We call this effect the clustering skew of trend-following.

Regime conditional model

We propose a regime-dependent regression model to explain and illustrate key differences between risk profiles of ARP products, hedge funds, and CTAs.

I’ll spare you the complete details of the model, and most of the maths.

  • A one standard deviation of returns threshold is used to define bull and bear regimes.
  • A segmented conditional regression model is constructed.
  • The alpha is constant over regimes.

We are interested in the overall alpha that a strategy can produce over the full life-cycle of equity markets including bull and bear regimes.

Trend vs Equity

Trend-followers are more likely to deliver negative crisis betas during crises lasting over extended periods as most of trend-following CTAs apply medium- to long-time time horizons for signal generation.

Most of the time, trend-following strategies cannot deliver diversification during short-lived corrections.

Returns of trend-followers should be measured at a relatively low frequency (at least quarterly) to analyse the diversification benefits.

Crisis alpha

The paper spends some time discussing whether the trend-following outperformance should be described as crisis alpha or crisis (negative) beta.

  • But we don’t need to worry too much about that – it’s the outperformance that counts.
See also:  Tail Risk Strategies - State Street

Alpha attribution

The performance of the SG Trend Index in the bear regime can be solely attributed to its significant negative index beta.

Positive returns in bear regimes may be attributable to actively managed market betas, or market timing, rather than crisis alpha.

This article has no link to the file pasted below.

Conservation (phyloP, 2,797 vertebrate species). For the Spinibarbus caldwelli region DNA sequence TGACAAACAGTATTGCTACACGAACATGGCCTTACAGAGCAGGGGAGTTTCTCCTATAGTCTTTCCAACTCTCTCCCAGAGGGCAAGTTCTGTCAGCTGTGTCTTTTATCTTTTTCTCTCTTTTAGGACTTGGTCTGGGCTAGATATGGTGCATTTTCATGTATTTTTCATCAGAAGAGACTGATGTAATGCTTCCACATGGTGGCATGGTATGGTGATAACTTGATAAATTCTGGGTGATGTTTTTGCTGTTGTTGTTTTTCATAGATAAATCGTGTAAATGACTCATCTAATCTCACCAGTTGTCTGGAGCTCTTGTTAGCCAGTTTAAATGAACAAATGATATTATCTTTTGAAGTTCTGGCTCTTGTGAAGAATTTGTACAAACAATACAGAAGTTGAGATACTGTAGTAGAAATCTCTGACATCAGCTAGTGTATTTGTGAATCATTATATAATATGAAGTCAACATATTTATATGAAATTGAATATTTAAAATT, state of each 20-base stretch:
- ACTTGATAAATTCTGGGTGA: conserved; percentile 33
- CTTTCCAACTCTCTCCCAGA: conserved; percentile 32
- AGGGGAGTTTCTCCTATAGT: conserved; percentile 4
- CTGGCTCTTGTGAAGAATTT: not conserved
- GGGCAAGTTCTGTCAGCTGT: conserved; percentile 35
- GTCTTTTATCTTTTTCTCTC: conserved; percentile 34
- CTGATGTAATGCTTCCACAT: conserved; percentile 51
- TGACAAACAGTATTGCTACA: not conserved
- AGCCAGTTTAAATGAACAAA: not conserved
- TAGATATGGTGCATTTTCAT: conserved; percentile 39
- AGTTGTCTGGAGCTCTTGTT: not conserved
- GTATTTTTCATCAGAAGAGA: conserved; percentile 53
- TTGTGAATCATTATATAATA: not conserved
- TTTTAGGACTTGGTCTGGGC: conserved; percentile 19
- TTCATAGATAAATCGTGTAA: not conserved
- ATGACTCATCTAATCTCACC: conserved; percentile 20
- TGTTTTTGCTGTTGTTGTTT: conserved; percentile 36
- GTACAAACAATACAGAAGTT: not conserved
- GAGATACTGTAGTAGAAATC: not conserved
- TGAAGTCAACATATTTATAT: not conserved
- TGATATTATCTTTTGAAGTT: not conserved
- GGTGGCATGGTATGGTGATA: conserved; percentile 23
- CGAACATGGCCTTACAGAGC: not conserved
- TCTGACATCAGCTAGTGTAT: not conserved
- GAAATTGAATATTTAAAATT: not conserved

It is a special skill provided by trend-followers to deliver equity market betas that change conditional on market regimes without compromising too much of the long-term alpha.

As a result, trend-following CTAs are a niche asset class that well deserve a place in traditional and alternative portfolios.


The paper points out that trend-following is not the same as alternative risk premia.

Market regimes

Our model implies that the ARP index is leveraged to the downside and to the upside. In contrast, the SG Trend index has a small beta in the normal regime but its beta changes to negative in bear regime.


Efficient frontiers

CTAs produce defensive equity betas in bear markets with insignificant risk-premia alphas. In contrast, most hedge fund and ARP products produce positive risk- premia alphas as compensation for positive marginal bear betas.

TAs and trend-following CTAs may serve as diversifiers for a portfolio of alternatives. Alternatives portfolios must be viewed as a trade-off between the expected risk-premia alpha and bear betas.

This trade-off must be matched by the risk profile of each investor.


It’s been pretty technical today, but I promise not to make too frequent a habit of it.

The key points for me are:

  1. Trend-following is not the same as ARP or hedge fund strategies.
  2. Trend delivers in a crisis if that crisis lasts long enough.
  3. Trend only works when there is a crisis in more than one asset class.

The tricky thing remains working out what proportion of a portfolio needs to be allocated to trend for the best protection/return trade-off.

  • Until next time.

Mike is the owner of 7 Circles, and a private investor living in London. He has been managing his own money for 39 years, with some success.

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Trend-Following in a Crisis

by Mike Rawson time to read: 3 min